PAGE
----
Date of Award


Document Type


Degree Name

Master of Science


Department of Operational Sciences

First Advisor

Kenneth W. Bauer, PhD.


Most communication in the modern era takes place over some type of cyber network, to include telecommunications, banking, public utilities, and health systems. Information gained from illegitimate network access can be used to create catastrophic effects at the individual, corporate, national, and even international levels, making cyber security a top priority. Cyber networks frequently encounter amounts of network traffic too large to process real-time threat detection efficiently. Reducing the amount of information necessary for a network monitor to determine the presence of a threat would likely aide in keeping networks more secure. This thesis uses network traffic data captured during the Department of Defense Cyber Defense Exercise to determine which features of network traffic are salient to detecting and classifying threats. After generating a set of 248 features from the capture data, feed-forward artificial neural networks were generated and signal-to-noise ratios were used to prune the feature set to 18 features while still achieving an accuracy ranging from 83% - 94%. The salient features primarily come from the transport layer section of the network traffic data and involve the client/server connection parameters, size of the initial data sent, and number of segments and/or bytes sent in the flow.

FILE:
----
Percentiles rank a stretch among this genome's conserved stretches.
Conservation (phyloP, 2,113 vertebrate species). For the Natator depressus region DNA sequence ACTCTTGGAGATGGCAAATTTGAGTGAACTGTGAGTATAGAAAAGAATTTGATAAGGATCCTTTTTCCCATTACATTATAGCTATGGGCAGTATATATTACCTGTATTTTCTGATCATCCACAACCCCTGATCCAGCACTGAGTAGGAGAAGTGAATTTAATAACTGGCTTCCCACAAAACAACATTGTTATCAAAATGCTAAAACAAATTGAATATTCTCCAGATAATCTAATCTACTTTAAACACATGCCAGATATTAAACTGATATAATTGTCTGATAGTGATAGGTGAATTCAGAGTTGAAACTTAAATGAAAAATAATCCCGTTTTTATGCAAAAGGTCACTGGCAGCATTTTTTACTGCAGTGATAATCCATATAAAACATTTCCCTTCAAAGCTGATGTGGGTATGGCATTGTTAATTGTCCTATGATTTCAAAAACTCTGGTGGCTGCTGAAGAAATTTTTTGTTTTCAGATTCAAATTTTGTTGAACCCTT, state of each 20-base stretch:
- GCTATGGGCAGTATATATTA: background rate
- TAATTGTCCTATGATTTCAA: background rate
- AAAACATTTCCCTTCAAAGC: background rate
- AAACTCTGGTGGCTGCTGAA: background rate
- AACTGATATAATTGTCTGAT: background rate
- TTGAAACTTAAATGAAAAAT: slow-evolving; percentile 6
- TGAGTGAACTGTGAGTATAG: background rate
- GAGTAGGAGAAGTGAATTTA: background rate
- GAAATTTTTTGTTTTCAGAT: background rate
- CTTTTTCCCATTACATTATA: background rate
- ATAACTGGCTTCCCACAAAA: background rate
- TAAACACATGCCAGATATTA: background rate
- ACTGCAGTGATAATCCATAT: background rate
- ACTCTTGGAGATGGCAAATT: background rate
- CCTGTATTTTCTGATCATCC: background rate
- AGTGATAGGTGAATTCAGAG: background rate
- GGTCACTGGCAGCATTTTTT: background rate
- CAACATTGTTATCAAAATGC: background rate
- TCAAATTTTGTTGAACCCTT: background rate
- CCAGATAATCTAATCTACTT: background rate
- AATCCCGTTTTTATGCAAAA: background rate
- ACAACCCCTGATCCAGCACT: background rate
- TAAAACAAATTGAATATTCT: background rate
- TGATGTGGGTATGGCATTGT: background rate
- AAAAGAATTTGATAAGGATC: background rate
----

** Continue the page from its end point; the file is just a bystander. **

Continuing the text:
AFIT Designator


DTIC Accession Number